Senior science editor Kat Snow recommends putting your feet in icy water, or, when you head off to bed, wrapping some ice cubes in a kitchen towel or two and putting them on the soles of your feet. "In hostile environment training, they teach that cooling your body’s pulse-points, including behind your neck, inside your elbows, and behind your knees, can bring quick relief."
DO: Become familiar with the signs of heat illness.
Heat exhaustion happens when your body has lost too much water and salt. You may notice symptoms such as cramps, headache, nausea, tiredness, or dizziness. Heat stroke happens when your body can no longer control its temperature, and your core temperature begins to rise. You may have a throbbing headache, nausea, confusion, or hot, dry skin.
This website from the state department of public health has the lowdown, with special sections for older people, infants and pets.
DON’T: Eat spicy food.
“Spicy food causes your blood vessels to dilate. That probably makes you sweat a little bit more,” Solomon says. “That's okay, but then just make sure you drink enough.”
“Eating heavy meals, large portions, fatty meals, sugary beverages, alcoholic beverages and spicy food can challenge the body when it's already undergoing stress from feeling hot,” Radhakrishna says. “Best to keep things blander, cooler, simpler, smaller portions during a heat event.”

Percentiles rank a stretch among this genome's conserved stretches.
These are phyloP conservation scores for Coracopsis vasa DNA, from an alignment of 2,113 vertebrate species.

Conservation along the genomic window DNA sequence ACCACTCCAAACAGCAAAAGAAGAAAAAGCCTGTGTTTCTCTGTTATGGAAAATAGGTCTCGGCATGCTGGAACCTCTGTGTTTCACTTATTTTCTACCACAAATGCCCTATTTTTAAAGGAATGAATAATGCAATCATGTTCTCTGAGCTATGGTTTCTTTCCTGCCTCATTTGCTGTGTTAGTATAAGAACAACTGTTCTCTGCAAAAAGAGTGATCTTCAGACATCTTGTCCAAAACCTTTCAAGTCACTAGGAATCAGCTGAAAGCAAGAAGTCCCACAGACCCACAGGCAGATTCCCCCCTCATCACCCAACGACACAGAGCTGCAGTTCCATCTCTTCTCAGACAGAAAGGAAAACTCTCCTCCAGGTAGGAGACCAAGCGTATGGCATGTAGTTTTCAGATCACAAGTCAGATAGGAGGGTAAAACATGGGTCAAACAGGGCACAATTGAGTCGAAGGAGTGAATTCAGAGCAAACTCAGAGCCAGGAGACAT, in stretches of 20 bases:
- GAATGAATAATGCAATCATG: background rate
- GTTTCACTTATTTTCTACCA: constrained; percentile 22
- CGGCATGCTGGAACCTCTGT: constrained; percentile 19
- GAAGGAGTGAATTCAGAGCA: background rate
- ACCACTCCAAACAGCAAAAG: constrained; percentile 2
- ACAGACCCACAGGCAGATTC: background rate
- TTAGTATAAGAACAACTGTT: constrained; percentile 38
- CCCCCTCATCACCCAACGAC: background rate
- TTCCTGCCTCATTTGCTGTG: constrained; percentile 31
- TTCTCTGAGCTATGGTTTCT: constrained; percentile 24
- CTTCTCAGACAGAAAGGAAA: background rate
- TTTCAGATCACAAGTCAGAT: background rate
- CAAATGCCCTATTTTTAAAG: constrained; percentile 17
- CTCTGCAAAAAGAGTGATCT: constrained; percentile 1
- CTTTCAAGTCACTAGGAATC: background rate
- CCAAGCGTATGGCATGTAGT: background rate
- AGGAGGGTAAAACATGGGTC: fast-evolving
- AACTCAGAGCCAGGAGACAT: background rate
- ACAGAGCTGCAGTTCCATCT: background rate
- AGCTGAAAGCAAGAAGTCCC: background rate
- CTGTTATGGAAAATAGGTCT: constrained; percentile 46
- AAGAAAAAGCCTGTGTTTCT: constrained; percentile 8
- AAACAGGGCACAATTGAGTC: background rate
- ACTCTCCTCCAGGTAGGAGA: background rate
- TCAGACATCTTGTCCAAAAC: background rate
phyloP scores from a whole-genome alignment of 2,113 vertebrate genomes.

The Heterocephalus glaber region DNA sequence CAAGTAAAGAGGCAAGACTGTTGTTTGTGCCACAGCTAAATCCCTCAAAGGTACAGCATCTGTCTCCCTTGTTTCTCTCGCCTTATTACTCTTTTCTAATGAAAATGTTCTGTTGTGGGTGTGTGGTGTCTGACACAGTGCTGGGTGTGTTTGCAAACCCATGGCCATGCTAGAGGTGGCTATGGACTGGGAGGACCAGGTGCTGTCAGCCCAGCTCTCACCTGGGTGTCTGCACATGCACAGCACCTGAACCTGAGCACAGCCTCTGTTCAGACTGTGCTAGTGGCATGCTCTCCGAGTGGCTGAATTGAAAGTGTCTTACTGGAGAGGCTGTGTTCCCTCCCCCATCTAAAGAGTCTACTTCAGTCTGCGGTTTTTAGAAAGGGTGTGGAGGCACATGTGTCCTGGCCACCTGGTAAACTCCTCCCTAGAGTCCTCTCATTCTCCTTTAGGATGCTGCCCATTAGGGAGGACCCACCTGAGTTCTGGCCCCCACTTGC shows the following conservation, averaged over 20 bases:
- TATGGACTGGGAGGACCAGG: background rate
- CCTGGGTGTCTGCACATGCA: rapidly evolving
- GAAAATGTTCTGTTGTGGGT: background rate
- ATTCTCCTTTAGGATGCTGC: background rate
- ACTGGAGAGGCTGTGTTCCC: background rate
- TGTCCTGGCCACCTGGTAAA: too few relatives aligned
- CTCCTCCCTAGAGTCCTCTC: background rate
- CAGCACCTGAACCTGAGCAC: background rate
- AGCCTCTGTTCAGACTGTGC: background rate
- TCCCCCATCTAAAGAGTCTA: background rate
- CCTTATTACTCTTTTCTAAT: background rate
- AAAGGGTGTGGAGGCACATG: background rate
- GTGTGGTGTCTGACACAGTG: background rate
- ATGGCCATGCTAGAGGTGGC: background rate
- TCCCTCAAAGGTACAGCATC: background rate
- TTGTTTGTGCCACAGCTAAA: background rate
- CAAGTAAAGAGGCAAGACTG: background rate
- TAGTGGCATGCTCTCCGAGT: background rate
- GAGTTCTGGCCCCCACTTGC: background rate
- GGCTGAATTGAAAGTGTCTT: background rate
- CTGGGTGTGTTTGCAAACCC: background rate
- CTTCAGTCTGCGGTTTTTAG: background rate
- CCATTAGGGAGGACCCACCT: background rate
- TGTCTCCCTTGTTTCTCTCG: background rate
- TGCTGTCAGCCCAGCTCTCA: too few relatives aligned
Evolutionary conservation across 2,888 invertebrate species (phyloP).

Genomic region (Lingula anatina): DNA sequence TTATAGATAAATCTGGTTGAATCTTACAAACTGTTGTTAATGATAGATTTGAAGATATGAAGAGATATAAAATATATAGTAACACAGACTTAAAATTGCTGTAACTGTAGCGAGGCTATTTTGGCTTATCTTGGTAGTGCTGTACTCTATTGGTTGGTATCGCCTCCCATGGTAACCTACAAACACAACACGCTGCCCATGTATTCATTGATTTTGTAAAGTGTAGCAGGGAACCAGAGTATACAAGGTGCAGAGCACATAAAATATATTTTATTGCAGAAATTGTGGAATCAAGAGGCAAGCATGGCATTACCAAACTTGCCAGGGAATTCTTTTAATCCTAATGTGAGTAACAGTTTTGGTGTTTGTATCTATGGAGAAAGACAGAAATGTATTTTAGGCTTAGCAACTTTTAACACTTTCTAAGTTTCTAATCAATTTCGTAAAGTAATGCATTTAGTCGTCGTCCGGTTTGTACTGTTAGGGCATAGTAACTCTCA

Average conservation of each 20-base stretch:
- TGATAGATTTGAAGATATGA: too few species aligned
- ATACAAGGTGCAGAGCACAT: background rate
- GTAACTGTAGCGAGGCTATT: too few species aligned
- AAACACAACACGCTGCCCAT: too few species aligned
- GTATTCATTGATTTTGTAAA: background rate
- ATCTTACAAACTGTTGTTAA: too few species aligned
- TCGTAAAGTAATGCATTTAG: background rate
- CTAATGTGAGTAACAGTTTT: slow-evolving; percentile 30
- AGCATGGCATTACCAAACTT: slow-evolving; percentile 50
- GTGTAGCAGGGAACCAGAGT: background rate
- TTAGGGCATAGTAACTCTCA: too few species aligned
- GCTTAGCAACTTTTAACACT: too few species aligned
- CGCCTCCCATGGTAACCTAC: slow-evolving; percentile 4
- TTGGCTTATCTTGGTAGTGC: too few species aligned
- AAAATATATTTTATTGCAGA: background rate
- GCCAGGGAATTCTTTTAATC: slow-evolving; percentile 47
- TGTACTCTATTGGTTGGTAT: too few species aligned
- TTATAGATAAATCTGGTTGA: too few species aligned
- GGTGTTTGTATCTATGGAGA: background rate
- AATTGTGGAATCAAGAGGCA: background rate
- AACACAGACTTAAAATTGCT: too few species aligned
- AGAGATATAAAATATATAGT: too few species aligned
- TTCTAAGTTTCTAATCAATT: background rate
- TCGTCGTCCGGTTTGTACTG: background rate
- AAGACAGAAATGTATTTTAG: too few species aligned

AVOID: Alcohol and caffeine.
Or at the very least, know that you still need to drink water to offset them. That’s because they’re both potent diuretics: that is, they cause you to go to the bathroom. “That reduces your body water,” Solomon points out. “You might think that drinking alcohol or drinking a lot of coffee would be helpful, but it's less helpful than you think.”
AND: If you’re choosing between a stuffy house and smoke pollution...
First keep the windows closed. That’s advice from Mary Griffin, a nurse who leads the home care division for the non-profit Institute on Aging. Griffin says to use a filter setting, if you can, on the air conditioner, and use fans if you can’t.
"A lot of people have these air conditioners that are in the window and they're really not very good when there's smoke out there, bringing air in from outside," Griffin says. "So we're saying use fans instead in the house because the fans will help circulate air in the house and not bring in outside air."
That may not work as well in extreme and dry heat events. The trouble with fans, says Contra Costa County’s Radhakrishna, is that when temperatures hit the mid-90s, they start to just move hot air around, helping it to become drier, which doesn’t help.
PHI’s Solomon points out that in a battle between two threats, heat-related illness can kill people quickly.
“Air pollution isn't good for people, but it's less likely to kill you right away,” she says. “If you end up in a furnace situation in a closed house with no air conditioning, that's immediately dangerous to your health,” Solomon says.
She points out that counties are still running cooling centers, socially distanced. Alameda County public officials offer tips about protecting health against smoke that include keeping cool in air-conditioned malls, which are open at 25% capacity. And there’s always the frozen food aisle...
BUT BE CAREFUL: Wear a mask, use hand sanitizer, and maintain social distance in public places. There’s still a pandemic, after all.